HS Baseball Player Helps Save Umpire’s Life with CPR
Most of us go our entire lives without witnessing a life or death crisis, and even less people find themselves in situations which may require them to intervene.
Well, you can scratch 16 year old Alex Norwood off of that list.
Today.com reports that the Rockdale County High School JV first baseman, and everyone else in attendance, found themselves focused in on home plate; where veteran umpire Woody Reagin had collapsed after suffering an apparent heart attack. Rockdale’s coach, Jerrid Harris rushed to Reagin’s side and yelled for assistance. He asked if anyone knew CPR and the first to respond was Norwood. Harris told a local TV news station:
“As we’re tearing off his shirt and getting his chest protector off, that’s when I asked, ‘Who all knows CPR? And the voice behind me was confident, quick, and said, ‘I know how to do CPR, I’m ready to go.’ And I turned around and I saw Alex. He got in there and started chest compressions immediately.”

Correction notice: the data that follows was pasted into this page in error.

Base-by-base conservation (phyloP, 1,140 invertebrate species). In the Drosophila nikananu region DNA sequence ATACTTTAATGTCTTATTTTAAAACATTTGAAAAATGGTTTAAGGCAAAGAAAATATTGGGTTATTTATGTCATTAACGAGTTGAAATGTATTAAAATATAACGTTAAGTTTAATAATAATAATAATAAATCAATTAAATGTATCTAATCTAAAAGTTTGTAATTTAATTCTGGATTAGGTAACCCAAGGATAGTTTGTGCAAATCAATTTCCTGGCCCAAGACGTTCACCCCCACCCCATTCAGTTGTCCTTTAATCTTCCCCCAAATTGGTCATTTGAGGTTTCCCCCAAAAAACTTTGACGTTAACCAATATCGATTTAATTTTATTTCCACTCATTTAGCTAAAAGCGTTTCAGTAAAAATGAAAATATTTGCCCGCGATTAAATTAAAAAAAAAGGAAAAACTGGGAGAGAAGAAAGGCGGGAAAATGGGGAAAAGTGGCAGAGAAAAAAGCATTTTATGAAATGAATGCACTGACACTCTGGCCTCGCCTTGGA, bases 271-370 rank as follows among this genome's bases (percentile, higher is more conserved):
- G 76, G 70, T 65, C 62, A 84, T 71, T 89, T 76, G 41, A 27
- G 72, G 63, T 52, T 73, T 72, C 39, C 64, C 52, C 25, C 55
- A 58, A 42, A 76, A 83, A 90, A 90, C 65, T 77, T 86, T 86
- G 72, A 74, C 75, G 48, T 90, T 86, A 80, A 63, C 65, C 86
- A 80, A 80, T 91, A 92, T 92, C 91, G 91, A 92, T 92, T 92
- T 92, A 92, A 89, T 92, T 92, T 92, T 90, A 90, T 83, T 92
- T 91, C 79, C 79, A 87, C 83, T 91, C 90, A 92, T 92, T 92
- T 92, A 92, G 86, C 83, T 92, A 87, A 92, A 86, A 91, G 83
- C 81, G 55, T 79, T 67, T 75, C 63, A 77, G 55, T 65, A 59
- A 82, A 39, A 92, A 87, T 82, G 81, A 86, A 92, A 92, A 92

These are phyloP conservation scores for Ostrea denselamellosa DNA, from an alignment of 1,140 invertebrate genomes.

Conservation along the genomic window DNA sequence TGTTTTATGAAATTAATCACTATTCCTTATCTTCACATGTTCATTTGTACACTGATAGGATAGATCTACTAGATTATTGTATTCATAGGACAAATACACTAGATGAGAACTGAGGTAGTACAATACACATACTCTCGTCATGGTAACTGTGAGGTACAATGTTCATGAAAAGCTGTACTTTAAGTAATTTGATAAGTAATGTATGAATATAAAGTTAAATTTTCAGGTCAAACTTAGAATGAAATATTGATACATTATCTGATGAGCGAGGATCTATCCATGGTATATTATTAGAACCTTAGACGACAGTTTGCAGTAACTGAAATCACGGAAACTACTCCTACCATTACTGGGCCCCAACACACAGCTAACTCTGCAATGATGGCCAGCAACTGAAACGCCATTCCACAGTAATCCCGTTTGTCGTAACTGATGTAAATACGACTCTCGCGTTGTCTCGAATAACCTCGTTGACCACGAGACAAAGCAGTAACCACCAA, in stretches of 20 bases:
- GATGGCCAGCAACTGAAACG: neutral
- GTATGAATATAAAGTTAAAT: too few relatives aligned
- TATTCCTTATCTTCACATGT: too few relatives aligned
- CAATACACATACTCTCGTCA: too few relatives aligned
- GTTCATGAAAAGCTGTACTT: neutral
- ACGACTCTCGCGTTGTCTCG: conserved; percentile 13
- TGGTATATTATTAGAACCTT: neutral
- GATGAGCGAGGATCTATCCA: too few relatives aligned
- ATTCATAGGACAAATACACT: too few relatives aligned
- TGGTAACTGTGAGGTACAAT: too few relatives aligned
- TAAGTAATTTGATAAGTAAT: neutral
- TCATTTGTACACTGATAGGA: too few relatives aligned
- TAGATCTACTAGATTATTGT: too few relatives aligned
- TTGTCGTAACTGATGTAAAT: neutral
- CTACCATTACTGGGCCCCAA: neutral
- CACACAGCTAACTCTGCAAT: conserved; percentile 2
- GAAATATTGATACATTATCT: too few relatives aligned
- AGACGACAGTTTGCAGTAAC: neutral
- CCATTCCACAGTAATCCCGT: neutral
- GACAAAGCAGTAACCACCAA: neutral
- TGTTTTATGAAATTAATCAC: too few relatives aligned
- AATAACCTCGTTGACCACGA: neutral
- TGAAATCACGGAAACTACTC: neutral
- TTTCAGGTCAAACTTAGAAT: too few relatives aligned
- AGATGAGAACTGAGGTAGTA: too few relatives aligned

Norwood had just received his CPR training two weeks earlier as part of his lifeguard certification. Incredibly, he was able to conduct a series of 30 chest compressions before the paramedics were able to reach Reagin.
“When he first collapsed, I didn’t really know what was going on,’’ Norwood told TODAY.com. “Someone in the crowd said he was having a seizure. Coach Harris was the first one out there. He was trying to talk to him and he couldn’t, and they realized his heart had stopped. I know CPR, so when I actually went out there, I wasn’t thinking about it. I guess it was just instinct. I wasn’t nervous when I did it.”
The fact that this young man had the courage, within only two weeks of being trained and certified, to intervene and help to save this man’s life is truly amazing. If you have ever been unfortunate enough to have been a part of a scenario such as this, then you know just how difficult and shocking it can be.
According to Yahoo Sports, doctors expect Reagin to make a full recovery. Kudos to young Alex and the rest of the first-responders, if it wasn’t for them jumping into service as quickly as they did, the results undoubtedly would have been different.